Space Makes Astronauts Weak; This Suit Aims to Toughen Them Up

By Kendra Pierre-Louis on March 23, 2014 12:24 PM EDT

NASA astronaut Dan Burbank, Expedition 30 flight commander, exercising.
NASA astronaut Dan Burbank, Expedition 30 flight commander, exercising.

Amid the excitement around the idea of a manned mission to Mars, a sad possibility exists, according to Dr. David Green, a senior lecturer of human and aerospace physiology at King's College London. In an interview with the BBC, Dr. Green says that, "When man takes the first small step on Mars, there is a strong possibility the space traveler could end up with a broken hip."

Like Us on Facebook

Green is part of a team of researchers who have developed skin-tight space suit designed to prevent a health problem unique to space travel — muscle loss and spine expansion.

While the zero gravity of space makes for some amazing acrobatic feats, the lack of gravity also takes a toll on an astronaut's body. Even during short stints — like lunar voyages or tottering around a space station — the lack of gravity has been found to weaken the immune system (astronauts have been known to experience reoccurrences of childhood bouts of the chicken pox) and even shrink muscles. A 2010 study of several astronauts' skeletal muscles before and after six-month space station voyages found that regardless of the physicality of the 30- to 50-year-old astronauts before departure, and despite the fact that space protocol requires two hours of exercise a day, they returned to earth with the musculature of an 80-year old. And though muscles wither and shrink, the spine painfully expands rendering your average astronaut roughly three inches taller in outer space than on Earth. While many of us wouldn't mind an added inch or two of added height, the spine's expansion could lead to long-term back and health problems. According to estimates, a trip to Mars would take three times as long — roughly 18 months there and back for a total of three years, putting tremendous strain on astronauts bodies and possibly rendering them all but ineffective upon arrival.

The project Dr. Green is working on uses designs developed at MIT, an international team of researchers, and both Italian and American tailors, to develop a suit composed of several layers of elastic material woven in two directions to gradually produce head-to-toe tension. Microgravity suits aren't new. Russian astronauts first began using the Pingvin exercise suit, or penguin suit, in the 70s, but astronauts complained it was uncomfortable and prone to overheating. And, perhaps most importantly, it didn't fully resolve the issues of muscle loss and spine expansion.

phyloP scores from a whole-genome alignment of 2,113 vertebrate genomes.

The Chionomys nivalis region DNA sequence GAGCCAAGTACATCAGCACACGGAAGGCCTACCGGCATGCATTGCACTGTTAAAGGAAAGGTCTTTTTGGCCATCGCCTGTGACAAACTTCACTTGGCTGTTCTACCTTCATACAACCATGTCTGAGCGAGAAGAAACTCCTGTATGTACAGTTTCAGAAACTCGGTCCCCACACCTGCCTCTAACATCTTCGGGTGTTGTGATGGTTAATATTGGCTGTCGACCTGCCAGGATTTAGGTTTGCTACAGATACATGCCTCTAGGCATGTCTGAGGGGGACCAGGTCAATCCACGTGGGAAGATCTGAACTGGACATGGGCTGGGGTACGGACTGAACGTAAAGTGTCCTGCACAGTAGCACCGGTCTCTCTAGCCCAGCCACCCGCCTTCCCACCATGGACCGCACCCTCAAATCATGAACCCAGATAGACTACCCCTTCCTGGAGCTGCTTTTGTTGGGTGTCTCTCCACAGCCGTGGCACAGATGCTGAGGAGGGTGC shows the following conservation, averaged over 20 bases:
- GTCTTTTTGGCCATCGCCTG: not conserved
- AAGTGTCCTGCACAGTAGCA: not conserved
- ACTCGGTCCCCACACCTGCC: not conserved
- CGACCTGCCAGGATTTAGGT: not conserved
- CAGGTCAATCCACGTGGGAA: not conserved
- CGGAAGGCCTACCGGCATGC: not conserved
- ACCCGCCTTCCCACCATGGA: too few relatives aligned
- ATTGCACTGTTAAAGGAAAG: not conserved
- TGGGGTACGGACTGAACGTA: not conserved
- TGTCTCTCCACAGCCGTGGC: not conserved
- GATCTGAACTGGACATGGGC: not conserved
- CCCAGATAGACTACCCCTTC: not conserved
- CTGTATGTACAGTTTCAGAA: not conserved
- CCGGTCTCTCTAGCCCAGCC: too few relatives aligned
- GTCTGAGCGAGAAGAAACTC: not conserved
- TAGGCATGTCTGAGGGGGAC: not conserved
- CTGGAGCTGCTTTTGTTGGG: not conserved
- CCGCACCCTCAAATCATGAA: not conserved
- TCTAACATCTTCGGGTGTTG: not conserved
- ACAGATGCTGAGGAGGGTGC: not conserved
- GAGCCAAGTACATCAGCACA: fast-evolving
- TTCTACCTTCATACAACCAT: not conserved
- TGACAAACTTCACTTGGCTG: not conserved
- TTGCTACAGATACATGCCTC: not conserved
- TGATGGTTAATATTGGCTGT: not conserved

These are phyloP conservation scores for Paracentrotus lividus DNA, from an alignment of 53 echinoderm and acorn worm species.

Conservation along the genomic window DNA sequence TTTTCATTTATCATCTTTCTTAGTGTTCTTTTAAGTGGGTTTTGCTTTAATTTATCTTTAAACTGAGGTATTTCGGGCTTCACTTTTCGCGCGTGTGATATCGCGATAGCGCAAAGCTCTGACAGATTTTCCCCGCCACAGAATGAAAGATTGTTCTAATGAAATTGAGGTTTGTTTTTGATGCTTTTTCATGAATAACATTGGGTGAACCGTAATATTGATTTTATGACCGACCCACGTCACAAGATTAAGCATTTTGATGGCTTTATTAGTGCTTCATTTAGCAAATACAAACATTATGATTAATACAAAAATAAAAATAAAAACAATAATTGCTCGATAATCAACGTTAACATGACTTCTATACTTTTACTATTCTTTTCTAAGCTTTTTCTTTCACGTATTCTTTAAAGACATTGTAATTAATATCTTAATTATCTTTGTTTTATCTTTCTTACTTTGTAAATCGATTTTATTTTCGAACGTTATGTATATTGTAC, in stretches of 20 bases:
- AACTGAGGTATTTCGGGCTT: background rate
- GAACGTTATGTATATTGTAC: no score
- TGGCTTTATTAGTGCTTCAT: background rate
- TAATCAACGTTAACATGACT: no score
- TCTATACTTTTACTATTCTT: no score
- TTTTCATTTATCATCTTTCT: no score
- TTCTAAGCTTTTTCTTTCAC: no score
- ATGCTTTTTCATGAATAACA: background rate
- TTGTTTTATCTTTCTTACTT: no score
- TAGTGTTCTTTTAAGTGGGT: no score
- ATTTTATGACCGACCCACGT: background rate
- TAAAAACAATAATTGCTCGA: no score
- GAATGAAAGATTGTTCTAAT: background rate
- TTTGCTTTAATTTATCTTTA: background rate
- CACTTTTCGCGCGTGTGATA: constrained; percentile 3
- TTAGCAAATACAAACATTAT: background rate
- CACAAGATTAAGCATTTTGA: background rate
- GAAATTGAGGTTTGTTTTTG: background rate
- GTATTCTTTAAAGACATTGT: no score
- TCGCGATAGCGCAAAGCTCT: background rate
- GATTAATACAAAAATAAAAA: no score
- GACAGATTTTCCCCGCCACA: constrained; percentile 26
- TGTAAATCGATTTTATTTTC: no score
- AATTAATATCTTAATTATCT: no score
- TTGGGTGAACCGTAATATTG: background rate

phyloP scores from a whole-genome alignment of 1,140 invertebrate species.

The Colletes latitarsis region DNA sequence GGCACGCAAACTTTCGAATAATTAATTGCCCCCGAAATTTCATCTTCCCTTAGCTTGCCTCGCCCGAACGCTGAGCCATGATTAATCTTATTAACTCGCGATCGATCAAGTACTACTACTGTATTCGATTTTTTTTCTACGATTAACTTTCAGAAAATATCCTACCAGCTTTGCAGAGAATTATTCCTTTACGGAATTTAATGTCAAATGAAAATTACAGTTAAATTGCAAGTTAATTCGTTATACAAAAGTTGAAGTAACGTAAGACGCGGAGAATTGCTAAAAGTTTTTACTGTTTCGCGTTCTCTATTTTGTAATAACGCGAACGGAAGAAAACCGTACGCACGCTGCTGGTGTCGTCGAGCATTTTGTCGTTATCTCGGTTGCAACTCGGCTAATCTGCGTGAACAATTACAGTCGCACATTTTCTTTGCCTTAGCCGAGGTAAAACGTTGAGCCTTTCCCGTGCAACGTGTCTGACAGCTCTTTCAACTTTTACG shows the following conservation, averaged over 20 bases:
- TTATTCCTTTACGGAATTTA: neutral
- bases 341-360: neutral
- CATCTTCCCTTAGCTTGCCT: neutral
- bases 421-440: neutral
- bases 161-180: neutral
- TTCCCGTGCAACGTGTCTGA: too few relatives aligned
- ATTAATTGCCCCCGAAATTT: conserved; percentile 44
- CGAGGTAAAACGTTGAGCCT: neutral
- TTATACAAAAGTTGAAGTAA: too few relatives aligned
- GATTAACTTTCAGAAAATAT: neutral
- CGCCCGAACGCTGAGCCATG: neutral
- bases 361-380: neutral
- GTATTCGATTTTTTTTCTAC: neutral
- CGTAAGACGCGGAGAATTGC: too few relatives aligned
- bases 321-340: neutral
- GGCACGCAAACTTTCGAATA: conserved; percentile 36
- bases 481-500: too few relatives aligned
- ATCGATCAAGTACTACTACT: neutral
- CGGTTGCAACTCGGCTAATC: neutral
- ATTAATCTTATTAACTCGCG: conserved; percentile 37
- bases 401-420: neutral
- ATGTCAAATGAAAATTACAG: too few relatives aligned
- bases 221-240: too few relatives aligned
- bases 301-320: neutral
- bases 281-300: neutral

Dr. Green and his team hope that this suit will be more comfortable and more effective. And, like many space aged technologies it could have use on the ground as well — helping bedbound patients retain muscle mass. Such patients can lose as much as 15 percent of muscle mass in a single week.

© 2012 iScience Times All rights reserved. Do not reproduce without permission.

Join the Conversation

Sponsored From Around the Web

    ZergNet
Follow iScience Times
us on facebook RSS
 
us on google
 
Most Popular
INSIDE iScience Times
Do Dolphins Get High? BBC Cameras Catch Dolphins Chewing On Pufferfish Toxins
Do Dolphins Get High? BBC Cameras Catch Dolphins Chewing On Pufferfish Toxins
How Many Ways Can You Tie A Tie?
How Many Ways Can You Tie A Tie?
Ribbon Of Charged Particles At Solar System's Edge Acts Like A Wind Sock For Interstellar Magnetism
Ribbon Of Charged Particles At Solar System's Edge Acts Like A Wind Sock For Interstellar Magnetism
How to Turn Your Tap Water Faucet  Into a Coffee Spout [VIDEO]
How to Turn Your Tap Water Faucet Into a Coffee Spout [VIDEO]
Coolest Science Photos Of 2013: From Blobfish To Two-Headed Shark, Comet ISON To Mars Selfie
Coolest Science Photos Of 2013: From Blobfish To Two-Headed Shark, Comet ISON To Mars Selfie
This Is A Scientifically-Proven Rock-Paper-Scissors Winning Strategy (But If Your Opponent Uses It Too, It's A Draw)
This Is A Scientifically-Proven Rock-Paper-Scissors Winning Strategy (But If Your Opponent Uses It Too, It's A Draw)